With escalating hostilities bringing Libya closer to civil war, Colonel Muammar al-Gaddafi’s forces struck back at his opponents on three fronts, with special forces, regular army and, rebels said, fighter jets.
But the rebels dismissed the attacks Monday as ineffectual, and Colonel
Gaddafi faced a growing international campaign to force him from power.
As the Pentagon began repositioning Navy warships to support a possible humanitarian or military intervention, secretary of state Hillary Clinton bluntly told the Libyan leader to surrender power “now, without further violence or delay.”
The attacks by the colonel’s troops on an oil refinery in central Libya and on cities on either side of the country unsettled rebel leaders — who have maintained that they are close to liberating the country — and showed that despite defections by the military, the government may still possess powerful assets, including fighter pilots willing to bomb Libyan cities.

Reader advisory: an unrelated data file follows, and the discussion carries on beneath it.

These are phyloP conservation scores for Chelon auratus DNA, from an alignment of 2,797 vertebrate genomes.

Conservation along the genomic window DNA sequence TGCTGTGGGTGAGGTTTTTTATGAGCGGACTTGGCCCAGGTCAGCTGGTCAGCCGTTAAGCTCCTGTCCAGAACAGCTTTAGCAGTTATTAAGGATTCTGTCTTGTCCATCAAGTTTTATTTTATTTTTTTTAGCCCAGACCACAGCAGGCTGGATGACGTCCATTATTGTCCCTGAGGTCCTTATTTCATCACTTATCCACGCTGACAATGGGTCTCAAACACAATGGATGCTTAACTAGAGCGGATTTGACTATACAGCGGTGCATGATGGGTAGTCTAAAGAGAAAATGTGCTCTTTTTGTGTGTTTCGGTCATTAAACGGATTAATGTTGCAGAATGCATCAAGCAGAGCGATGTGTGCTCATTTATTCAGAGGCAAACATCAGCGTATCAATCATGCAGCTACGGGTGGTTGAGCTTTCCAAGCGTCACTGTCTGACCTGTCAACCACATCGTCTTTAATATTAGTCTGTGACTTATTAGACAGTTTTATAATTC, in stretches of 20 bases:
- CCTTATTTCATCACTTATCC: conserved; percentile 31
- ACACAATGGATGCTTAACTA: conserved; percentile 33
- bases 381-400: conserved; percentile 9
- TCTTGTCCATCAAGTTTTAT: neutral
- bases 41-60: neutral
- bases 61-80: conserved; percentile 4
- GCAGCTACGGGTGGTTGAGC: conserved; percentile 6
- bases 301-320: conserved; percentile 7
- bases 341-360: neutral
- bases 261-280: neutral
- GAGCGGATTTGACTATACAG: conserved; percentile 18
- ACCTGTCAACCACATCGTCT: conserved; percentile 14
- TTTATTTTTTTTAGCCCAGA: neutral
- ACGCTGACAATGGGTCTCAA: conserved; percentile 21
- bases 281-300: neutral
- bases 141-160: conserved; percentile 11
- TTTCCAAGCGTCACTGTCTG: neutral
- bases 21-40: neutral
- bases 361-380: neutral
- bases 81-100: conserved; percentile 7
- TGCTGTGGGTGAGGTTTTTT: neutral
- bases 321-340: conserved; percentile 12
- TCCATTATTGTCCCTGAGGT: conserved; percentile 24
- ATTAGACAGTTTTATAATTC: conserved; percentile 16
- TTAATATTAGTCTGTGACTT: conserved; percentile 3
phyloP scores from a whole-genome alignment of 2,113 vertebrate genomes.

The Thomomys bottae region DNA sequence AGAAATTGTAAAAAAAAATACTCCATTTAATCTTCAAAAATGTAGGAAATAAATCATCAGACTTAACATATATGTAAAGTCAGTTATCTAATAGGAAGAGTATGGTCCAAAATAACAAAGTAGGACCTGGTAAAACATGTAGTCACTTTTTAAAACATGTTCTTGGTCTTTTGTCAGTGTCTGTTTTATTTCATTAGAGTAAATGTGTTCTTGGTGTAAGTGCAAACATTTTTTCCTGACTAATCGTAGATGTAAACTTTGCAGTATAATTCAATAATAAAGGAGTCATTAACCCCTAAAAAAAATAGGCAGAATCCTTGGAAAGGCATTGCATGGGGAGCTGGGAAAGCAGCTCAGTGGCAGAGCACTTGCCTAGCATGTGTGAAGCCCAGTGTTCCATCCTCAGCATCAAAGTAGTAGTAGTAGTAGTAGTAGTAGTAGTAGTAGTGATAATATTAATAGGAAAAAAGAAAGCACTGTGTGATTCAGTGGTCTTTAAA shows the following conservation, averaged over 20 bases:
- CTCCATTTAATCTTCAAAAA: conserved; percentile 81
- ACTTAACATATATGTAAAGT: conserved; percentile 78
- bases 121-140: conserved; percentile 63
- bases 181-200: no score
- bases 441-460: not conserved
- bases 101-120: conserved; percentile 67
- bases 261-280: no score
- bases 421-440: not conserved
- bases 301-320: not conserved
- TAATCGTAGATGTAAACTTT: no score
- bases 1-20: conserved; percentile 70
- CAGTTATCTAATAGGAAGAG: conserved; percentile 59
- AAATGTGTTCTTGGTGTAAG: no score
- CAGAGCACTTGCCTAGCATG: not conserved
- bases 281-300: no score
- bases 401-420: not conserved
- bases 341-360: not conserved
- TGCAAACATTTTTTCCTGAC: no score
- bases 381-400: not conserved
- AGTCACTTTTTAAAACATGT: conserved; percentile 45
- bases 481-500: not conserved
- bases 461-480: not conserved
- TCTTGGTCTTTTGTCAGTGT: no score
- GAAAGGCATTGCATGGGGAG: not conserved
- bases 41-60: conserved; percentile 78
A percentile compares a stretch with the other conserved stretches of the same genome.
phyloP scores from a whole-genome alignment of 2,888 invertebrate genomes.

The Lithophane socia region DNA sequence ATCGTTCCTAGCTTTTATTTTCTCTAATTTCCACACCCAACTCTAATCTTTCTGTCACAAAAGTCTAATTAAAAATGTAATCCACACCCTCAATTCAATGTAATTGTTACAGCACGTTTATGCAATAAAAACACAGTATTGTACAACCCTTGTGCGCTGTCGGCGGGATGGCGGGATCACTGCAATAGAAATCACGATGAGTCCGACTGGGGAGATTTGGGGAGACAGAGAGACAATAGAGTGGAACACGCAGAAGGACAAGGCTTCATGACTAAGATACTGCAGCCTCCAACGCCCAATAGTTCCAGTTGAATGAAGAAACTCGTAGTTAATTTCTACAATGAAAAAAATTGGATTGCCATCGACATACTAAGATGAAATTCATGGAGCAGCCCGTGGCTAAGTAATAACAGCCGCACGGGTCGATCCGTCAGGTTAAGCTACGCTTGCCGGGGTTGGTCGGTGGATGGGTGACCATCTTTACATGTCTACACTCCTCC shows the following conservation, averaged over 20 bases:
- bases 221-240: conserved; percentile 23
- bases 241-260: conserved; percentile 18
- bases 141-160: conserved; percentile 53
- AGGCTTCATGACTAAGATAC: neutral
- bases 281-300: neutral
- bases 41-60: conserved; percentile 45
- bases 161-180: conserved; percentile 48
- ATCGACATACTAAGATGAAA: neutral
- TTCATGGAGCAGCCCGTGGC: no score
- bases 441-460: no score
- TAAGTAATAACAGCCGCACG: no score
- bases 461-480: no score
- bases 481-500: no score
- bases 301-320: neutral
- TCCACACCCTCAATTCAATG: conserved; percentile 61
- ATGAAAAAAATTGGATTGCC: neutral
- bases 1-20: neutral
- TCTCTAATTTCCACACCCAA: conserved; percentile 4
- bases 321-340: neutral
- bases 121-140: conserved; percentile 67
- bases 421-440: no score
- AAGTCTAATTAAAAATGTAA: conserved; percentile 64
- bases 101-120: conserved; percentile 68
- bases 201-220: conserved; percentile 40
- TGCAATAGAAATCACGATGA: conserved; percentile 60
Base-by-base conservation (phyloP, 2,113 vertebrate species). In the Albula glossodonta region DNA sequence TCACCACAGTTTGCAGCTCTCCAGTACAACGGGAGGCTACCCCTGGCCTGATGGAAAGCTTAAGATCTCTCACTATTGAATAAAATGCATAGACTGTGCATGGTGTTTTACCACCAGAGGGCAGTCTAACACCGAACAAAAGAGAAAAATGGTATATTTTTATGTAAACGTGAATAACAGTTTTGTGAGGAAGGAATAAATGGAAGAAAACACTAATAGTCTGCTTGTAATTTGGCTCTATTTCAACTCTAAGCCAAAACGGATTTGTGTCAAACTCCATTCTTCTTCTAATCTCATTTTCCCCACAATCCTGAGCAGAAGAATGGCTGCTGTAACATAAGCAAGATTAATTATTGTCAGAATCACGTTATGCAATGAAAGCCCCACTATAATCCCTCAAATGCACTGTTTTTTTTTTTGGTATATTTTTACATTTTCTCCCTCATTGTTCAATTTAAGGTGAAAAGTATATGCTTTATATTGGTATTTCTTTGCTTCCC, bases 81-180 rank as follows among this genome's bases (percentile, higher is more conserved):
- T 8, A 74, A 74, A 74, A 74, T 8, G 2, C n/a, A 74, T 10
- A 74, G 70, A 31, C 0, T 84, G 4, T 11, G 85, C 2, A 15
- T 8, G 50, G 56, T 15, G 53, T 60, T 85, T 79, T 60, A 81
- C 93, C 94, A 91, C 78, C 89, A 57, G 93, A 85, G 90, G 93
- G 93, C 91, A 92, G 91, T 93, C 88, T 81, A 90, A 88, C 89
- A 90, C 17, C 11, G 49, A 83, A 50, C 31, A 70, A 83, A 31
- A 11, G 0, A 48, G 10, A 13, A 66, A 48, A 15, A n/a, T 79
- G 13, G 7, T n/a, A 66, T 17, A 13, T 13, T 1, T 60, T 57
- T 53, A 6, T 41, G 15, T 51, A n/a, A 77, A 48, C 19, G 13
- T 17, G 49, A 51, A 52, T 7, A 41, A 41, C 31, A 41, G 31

But as Western powers debate the possible imposition of a so-called no-fly zone Russia ruled out the idea on Tuesday, as “superfluous.”
Rebel leaders in Libya said the latest attacks by Colonel Gaddafi’s supporters smacked of desperation, and the ease with which at least one assault, on the western city of Zawiyah, was repelled raised questions about the ability of the government to muster a serious challenge to the rebels’ growing power.
In an interview with ABC News, Colonel Gaddafi said he was fighting against “terrorists,” and he accused the West of seeking to “occupy Libya.” He gave no hint of surrender. “My people love me,” he said. “They would die for me.”